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Yorkshire Cancer Research invests £750,000 in bladder cancer research

Magnifying-glassBladder cancer will be the focus of a new £750,000 investment by Yorkshire Cancer Research, announced to mark Bladder Cancer Awareness Month in July.


Led by researchers at the University of Sheffield, the charity will carry out both a major survey of all patients diagnosed with bladder cancer in Yorkshire – estimated to be more than 5,000 people – and a clinical trial to discover the best way to treat aggressive bladder cancer that has been found at an early stage.


The survey will be focused on discovering what matters most to patients, identifying gaps in care and establishing methods to improve their quality of life. This will be the first survey of its kind to target bladder cancer patients. The results, known as ‘patient reported outcomes’, could help patients choose their most suitable treatment option, guide future care by identifying the likely outcomes of specific treatments, and improve services by recognising good practice and areas where improvement is needed.


The clinical trial will compare two different kinds of treatments for aggressive, but not yet invasive bladder cancer. Patients with this cancer are usually treated by either immediate bladder removal, called a cystectomy, or a bladder-preserving therapy.


Bladder-preserving therapy is the standard approach and involves a three-year treatment plan, but only a third of patients complete the three-year course due to side effects and a quarter go on to need a cystectomy anyway, with worse outcomes.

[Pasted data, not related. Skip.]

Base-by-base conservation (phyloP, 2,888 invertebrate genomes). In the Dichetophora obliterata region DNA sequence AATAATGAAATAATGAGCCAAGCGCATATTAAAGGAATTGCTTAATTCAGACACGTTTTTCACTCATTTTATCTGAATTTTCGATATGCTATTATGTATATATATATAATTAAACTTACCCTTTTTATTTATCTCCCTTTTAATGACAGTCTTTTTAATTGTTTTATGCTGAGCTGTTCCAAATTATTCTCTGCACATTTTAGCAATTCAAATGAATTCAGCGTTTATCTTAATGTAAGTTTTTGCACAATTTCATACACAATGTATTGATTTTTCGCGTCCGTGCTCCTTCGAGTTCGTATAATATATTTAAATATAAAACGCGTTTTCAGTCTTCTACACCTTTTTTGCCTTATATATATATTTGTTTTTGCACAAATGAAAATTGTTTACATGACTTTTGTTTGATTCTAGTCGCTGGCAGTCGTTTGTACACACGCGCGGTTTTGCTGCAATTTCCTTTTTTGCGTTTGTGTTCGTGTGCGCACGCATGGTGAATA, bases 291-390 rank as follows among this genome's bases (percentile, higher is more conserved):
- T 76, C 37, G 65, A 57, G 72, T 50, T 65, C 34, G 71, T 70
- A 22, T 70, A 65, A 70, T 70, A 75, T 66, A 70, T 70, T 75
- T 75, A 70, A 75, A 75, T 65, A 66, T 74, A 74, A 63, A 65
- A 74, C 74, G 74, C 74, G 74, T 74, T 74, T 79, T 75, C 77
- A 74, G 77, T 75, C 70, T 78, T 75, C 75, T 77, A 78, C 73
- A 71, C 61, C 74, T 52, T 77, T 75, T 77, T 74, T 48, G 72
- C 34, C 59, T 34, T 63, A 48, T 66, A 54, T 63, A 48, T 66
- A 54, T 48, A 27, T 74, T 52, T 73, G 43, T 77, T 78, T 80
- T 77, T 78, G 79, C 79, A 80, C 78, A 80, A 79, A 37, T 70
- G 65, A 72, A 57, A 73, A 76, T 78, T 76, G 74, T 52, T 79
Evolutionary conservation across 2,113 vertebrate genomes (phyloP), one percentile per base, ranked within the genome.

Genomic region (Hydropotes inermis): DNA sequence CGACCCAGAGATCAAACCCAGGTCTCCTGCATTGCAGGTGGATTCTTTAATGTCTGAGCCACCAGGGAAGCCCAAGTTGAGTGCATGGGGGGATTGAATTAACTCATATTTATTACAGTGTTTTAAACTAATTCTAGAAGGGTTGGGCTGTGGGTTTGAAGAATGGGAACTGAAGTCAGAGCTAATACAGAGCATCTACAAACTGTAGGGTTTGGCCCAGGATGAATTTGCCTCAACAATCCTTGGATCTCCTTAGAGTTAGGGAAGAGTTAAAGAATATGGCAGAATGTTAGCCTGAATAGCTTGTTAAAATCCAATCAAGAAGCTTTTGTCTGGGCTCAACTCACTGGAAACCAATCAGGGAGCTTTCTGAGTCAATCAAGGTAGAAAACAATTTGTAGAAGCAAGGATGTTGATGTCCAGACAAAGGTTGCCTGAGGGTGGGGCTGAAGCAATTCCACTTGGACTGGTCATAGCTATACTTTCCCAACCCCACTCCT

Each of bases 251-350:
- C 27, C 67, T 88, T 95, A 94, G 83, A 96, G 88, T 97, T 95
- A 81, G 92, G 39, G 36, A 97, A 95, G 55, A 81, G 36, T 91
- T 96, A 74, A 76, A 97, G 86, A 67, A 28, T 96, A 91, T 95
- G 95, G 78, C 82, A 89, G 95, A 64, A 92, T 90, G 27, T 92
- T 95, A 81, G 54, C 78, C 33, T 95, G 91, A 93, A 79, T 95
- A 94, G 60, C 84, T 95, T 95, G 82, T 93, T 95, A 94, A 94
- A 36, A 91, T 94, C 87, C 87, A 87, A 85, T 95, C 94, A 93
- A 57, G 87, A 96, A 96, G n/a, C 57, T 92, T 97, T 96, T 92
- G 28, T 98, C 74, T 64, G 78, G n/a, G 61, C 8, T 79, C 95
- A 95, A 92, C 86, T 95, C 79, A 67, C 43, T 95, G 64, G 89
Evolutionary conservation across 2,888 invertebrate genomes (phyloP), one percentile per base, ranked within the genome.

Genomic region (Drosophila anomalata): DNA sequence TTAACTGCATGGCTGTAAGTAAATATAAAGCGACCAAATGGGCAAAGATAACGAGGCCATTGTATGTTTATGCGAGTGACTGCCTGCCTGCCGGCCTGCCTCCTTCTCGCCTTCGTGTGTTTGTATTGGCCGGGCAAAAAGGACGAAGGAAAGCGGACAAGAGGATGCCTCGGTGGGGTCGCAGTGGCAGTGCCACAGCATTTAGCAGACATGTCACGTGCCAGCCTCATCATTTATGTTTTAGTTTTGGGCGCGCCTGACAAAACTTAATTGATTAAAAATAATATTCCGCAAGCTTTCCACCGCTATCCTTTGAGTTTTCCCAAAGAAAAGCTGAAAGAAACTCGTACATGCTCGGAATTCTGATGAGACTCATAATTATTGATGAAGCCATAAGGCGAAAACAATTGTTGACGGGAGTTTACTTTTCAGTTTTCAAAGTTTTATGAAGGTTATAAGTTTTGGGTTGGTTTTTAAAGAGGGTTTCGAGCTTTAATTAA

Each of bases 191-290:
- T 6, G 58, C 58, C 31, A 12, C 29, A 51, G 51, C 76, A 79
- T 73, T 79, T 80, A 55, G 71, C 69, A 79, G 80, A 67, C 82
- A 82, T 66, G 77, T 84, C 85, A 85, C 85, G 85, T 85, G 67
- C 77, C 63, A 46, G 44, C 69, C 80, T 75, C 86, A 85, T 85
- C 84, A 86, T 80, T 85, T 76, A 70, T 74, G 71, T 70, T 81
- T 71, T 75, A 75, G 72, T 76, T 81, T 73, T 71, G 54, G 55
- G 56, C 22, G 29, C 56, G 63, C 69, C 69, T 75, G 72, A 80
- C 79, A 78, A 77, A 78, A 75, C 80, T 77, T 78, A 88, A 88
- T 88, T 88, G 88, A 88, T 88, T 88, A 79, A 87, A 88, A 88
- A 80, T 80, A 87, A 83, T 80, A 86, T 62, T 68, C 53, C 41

The issue has been raised by the National Institute for Health and Care Excellence (NICE) as one of the top five bladder cancer research priorities, and the project will provide the information needed to run a larger, national trial.


Bladder cancer is particularly common in places like Doncaster, Rotherham and Barnsley, where incidence and mortality rates are higher than the national average. In 2014, the county had the lowest survival rate nationally, and there are also huge variations in outcomes across healthcare providers in Yorkshire.


Professor James Catto, Professor of Urology at the University of Sheffield, said: “Bladder cancer is a huge problem in Yorkshire. This funding will allow us to carry out two vital studies that will help us ensure patients have the very best possible experience after they are diagnosed, and ultimately help more people survive the disease.”


Notes to Editors – Yorkshire Cancer Research

  • Harrogate-based Yorkshire Cancer Research is the UK’s largest regional medical research charity (registered charity no. 516898)
  • During 2015 we will mark our 90th anniversary with a renewed commitment to reducing the devastating impact of cancer on the lives of people living in Yorkshire.
  • Our mission is to work in partnership, fund research and support initiatives that will help people in Yorkshire avoid, survive and cope with cancer.
  • Current statistics show that 527 people are diagnosed with cancer in Yorkshire every week. Incidence and mortality rates are higher than the England average due to social deprivation, post-industrialisation and lifestyle choices but also availability of healthcare services and difficulties accessing early diagnostics, clinical trials and the latest treatments.
  • We aim to:
    • Be the leading authority on cancer in Yorkshire, understanding the problems and priorities in the region and sharing knowledge with partners.
    • Raise awareness of cancer and how to prevent it by working in local communities, schools and colleges, sports clubs and with other health-related organisations.
    • Promote screening programmes and fund research that can improve the diagnosis of cancer so we can detect and treat it at the earliest opportunity.
    • Invest in innovative research projects at every stage of a cancer patient’s journey.
    • Campaign for fair and equal access to the very best healthcare services and a greater share of the money spent nationally on research.
  • For further information, please visit or follow us on Facebook or Twitter.


Contact Information

  • Nikki Brady, Senior PR Officer – Yorkshire Cancer Research
  • Tel: 01423 877 228

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